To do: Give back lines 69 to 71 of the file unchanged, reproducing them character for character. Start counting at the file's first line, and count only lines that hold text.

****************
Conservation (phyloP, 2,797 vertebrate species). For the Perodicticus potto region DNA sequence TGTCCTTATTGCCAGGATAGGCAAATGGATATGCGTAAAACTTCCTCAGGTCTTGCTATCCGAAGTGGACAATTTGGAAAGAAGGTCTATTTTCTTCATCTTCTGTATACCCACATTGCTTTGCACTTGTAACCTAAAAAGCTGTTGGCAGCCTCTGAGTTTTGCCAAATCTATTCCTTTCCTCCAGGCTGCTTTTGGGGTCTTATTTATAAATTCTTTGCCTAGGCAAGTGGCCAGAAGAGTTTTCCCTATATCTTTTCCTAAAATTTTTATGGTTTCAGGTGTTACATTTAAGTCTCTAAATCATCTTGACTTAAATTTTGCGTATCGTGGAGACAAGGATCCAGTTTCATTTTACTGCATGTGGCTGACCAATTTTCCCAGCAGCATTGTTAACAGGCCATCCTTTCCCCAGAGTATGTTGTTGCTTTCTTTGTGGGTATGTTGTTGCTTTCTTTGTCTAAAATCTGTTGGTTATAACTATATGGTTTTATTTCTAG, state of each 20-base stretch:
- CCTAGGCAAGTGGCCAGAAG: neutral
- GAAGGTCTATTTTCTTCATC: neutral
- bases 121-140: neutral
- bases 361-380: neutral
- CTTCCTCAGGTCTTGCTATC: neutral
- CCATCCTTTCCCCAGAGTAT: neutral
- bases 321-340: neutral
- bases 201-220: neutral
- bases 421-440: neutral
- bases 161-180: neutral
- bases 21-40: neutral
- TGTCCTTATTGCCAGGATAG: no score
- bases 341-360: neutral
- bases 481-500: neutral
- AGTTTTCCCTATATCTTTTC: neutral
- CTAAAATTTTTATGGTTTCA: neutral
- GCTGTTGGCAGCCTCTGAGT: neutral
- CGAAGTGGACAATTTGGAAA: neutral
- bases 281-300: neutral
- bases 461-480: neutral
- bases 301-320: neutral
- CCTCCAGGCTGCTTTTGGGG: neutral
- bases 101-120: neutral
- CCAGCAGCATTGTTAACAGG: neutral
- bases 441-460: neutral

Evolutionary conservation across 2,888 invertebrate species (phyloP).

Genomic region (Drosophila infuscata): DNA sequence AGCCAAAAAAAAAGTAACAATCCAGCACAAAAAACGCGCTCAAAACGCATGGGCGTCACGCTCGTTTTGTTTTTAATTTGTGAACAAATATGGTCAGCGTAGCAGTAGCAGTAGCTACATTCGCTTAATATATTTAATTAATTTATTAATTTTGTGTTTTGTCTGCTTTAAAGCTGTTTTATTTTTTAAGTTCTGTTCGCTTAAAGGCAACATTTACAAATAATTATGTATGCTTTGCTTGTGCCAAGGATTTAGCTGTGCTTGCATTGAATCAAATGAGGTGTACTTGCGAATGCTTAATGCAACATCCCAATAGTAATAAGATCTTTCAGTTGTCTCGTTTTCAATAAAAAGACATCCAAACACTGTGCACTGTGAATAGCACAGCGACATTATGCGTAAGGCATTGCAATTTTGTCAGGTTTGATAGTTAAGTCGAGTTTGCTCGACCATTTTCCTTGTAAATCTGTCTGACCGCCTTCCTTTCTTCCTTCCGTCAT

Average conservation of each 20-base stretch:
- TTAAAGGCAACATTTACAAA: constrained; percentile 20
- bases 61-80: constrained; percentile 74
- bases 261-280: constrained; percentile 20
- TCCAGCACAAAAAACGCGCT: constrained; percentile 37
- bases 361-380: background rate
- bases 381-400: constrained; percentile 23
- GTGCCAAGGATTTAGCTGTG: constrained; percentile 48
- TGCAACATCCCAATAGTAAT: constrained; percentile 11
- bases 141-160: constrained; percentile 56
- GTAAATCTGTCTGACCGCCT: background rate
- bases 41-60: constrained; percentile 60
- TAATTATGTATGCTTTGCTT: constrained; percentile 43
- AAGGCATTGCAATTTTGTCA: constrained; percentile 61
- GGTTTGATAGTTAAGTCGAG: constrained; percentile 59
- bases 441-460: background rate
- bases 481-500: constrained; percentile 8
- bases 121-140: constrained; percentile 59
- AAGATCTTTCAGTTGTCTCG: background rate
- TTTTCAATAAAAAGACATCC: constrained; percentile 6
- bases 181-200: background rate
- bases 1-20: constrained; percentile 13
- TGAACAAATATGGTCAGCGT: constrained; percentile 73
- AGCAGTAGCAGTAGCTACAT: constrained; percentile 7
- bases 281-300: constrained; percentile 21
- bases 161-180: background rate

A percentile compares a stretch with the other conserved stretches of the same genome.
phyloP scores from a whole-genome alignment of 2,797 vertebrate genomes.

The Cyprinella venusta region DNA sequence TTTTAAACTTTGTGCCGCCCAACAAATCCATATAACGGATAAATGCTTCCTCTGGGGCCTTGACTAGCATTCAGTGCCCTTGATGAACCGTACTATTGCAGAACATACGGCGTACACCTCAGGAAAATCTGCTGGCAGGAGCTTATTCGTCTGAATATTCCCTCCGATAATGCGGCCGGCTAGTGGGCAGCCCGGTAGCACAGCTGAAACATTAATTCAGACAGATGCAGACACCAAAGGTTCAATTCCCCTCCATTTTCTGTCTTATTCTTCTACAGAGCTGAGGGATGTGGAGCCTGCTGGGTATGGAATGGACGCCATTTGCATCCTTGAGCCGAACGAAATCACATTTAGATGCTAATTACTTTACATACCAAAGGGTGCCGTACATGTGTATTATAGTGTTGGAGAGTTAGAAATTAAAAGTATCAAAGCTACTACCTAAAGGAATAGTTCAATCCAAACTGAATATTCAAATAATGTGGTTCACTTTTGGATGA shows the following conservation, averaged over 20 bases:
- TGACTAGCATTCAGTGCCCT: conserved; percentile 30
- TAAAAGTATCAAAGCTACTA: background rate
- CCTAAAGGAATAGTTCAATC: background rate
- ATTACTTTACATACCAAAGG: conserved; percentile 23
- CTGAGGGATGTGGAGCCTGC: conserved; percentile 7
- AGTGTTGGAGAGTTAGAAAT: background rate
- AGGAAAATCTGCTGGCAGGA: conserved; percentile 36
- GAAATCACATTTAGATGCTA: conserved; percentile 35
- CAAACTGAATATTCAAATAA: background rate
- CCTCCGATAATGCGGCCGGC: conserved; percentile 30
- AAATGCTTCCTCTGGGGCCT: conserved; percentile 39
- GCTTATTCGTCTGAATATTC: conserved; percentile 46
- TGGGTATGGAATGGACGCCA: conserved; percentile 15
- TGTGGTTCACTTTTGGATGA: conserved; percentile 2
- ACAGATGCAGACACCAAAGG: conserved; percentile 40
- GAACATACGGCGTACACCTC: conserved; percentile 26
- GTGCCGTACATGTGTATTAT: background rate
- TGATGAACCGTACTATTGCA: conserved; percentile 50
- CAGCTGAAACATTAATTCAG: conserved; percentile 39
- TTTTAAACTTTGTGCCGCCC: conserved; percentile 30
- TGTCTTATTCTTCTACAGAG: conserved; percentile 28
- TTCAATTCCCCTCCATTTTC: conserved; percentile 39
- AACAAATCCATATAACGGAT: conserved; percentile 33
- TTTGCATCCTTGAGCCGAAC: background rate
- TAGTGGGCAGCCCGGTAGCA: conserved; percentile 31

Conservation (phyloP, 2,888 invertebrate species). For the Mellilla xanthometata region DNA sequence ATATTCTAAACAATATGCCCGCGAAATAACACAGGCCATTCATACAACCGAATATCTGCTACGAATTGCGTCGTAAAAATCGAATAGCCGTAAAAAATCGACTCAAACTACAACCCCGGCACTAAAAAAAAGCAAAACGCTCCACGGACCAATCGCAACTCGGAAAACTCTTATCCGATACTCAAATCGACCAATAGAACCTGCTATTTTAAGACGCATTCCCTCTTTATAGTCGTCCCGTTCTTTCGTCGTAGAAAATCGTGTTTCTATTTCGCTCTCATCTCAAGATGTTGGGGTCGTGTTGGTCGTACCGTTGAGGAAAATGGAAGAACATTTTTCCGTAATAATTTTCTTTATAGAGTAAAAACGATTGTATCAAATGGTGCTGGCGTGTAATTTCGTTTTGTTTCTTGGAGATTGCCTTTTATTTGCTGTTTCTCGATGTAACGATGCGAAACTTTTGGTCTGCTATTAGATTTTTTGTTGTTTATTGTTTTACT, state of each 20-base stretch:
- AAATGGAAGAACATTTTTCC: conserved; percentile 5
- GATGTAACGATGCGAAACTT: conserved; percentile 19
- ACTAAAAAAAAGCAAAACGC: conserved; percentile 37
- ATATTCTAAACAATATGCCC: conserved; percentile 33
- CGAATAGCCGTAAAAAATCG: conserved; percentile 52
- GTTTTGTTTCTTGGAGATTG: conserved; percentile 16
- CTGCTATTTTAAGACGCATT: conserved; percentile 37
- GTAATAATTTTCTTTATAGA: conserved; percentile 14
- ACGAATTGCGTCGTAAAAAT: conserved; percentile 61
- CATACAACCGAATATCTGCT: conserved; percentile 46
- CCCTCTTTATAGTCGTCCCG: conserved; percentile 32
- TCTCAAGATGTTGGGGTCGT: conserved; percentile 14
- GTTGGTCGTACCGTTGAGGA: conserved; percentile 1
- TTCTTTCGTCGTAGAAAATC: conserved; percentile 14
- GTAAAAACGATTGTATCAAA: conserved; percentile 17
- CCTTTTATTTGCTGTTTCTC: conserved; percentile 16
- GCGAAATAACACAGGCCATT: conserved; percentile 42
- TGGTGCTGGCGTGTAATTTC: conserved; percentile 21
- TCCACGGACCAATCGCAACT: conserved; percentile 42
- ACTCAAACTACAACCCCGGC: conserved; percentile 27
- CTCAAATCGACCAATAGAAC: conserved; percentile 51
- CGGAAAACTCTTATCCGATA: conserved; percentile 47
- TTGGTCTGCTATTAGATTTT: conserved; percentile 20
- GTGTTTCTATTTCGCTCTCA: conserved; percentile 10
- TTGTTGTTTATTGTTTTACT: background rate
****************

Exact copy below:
- GCTTATTCGTCTGAATATTC: conserved; percentile 46
- TGGGTATGGAATGGACGCCA: conserved; percentile 15
- TGTGGTTCACTTTTGGATGA: conserved; percentile 2